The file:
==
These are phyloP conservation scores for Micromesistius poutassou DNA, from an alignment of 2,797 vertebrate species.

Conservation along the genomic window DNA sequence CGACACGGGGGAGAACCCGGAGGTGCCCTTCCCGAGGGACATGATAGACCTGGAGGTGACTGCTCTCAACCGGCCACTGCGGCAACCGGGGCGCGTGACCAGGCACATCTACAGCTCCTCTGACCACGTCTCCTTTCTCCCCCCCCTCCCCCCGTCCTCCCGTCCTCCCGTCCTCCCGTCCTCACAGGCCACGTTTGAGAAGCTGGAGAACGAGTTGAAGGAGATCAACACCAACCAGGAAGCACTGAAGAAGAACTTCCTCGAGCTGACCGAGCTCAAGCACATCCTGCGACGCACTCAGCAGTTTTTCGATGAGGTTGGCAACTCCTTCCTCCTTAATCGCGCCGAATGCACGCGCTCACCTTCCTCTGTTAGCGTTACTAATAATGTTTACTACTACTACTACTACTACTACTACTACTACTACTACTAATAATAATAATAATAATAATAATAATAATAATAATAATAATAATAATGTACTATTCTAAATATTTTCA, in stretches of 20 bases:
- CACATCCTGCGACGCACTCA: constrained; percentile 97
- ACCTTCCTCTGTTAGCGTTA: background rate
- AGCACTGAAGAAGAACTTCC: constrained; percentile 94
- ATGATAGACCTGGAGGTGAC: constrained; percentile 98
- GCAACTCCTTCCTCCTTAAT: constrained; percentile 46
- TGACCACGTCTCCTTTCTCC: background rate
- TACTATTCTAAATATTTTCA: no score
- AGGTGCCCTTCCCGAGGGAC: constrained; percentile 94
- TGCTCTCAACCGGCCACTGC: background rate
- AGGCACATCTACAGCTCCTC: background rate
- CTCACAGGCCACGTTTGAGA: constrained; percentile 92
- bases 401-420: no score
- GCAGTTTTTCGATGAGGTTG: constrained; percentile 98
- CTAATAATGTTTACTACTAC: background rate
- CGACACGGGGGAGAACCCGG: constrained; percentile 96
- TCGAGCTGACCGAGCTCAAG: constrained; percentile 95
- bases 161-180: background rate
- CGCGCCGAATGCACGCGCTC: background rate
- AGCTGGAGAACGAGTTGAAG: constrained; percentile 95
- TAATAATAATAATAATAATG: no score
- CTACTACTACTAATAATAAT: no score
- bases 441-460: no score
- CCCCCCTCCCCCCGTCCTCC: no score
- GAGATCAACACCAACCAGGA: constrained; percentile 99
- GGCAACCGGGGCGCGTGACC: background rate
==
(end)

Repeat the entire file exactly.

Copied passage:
These are phyloP conservation scores for Micromesistius poutassou DNA, from an alignment of 2,797 vertebrate species.

Conservation along the genomic window DNA sequence CGACACGGGGGAGAACCCGGAGGTGCCCTTCCCGAGGGACATGATAGACCTGGAGGTGACTGCTCTCAACCGGCCACTGCGGCAACCGGGGCGCGTGACCAGGCACATCTACAGCTCCTCTGACCACGTCTCCTTTCTCCCCCCCCTCCCCCCGTCCTCCCGTCCTCCCGTCCTCCCGTCCTCACAGGCCACGTTTGAGAAGCTGGAGAACGAGTTGAAGGAGATCAACACCAACCAGGAAGCACTGAAGAAGAACTTCCTCGAGCTGACCGAGCTCAAGCACATCCTGCGACGCACTCAGCAGTTTTTCGATGAGGTTGGCAACTCCTTCCTCCTTAATCGCGCCGAATGCACGCGCTCACCTTCCTCTGTTAGCGTTACTAATAATGTTTACTACTACTACTACTACTACTACTACTACTACTACTACTAATAATAATAATAATAATAATAATAATAATAATAATAATAATAATAATGTACTATTCTAAATATTTTCA, in stretches of 20 bases:
- CACATCCTGCGACGCACTCA: constrained; percentile 97
- ACCTTCCTCTGTTAGCGTTA: background rate
- AGCACTGAAGAAGAACTTCC: constrained; percentile 94
- ATGATAGACCTGGAGGTGAC: constrained; percentile 98
- GCAACTCCTTCCTCCTTAAT: constrained; percentile 46
- TGACCACGTCTCCTTTCTCC: background rate
- TACTATTCTAAATATTTTCA: no score
- AGGTGCCCTTCCCGAGGGAC: constrained; percentile 94
- TGCTCTCAACCGGCCACTGC: background rate
- AGGCACATCTACAGCTCCTC: background rate
- CTCACAGGCCACGTTTGAGA: constrained; percentile 92
- bases 401-420: no score
- GCAGTTTTTCGATGAGGTTG: constrained; percentile 98
- CTAATAATGTTTACTACTAC: background rate
- CGACACGGGGGAGAACCCGG: constrained; percentile 96
- TCGAGCTGACCGAGCTCAAG: constrained; percentile 95
- bases 161-180: background rate
- CGCGCCGAATGCACGCGCTC: background rate
- AGCTGGAGAACGAGTTGAAG: constrained; percentile 95
- TAATAATAATAATAATAATG: no score
- CTACTACTACTAATAATAAT: no score
- bases 441-460: no score
- CCCCCCTCCCCCCGTCCTCC: no score
- GAGATCAACACCAACCAGGA: constrained; percentile 99
- GGCAACCGGGGCGCGTGACC: background rate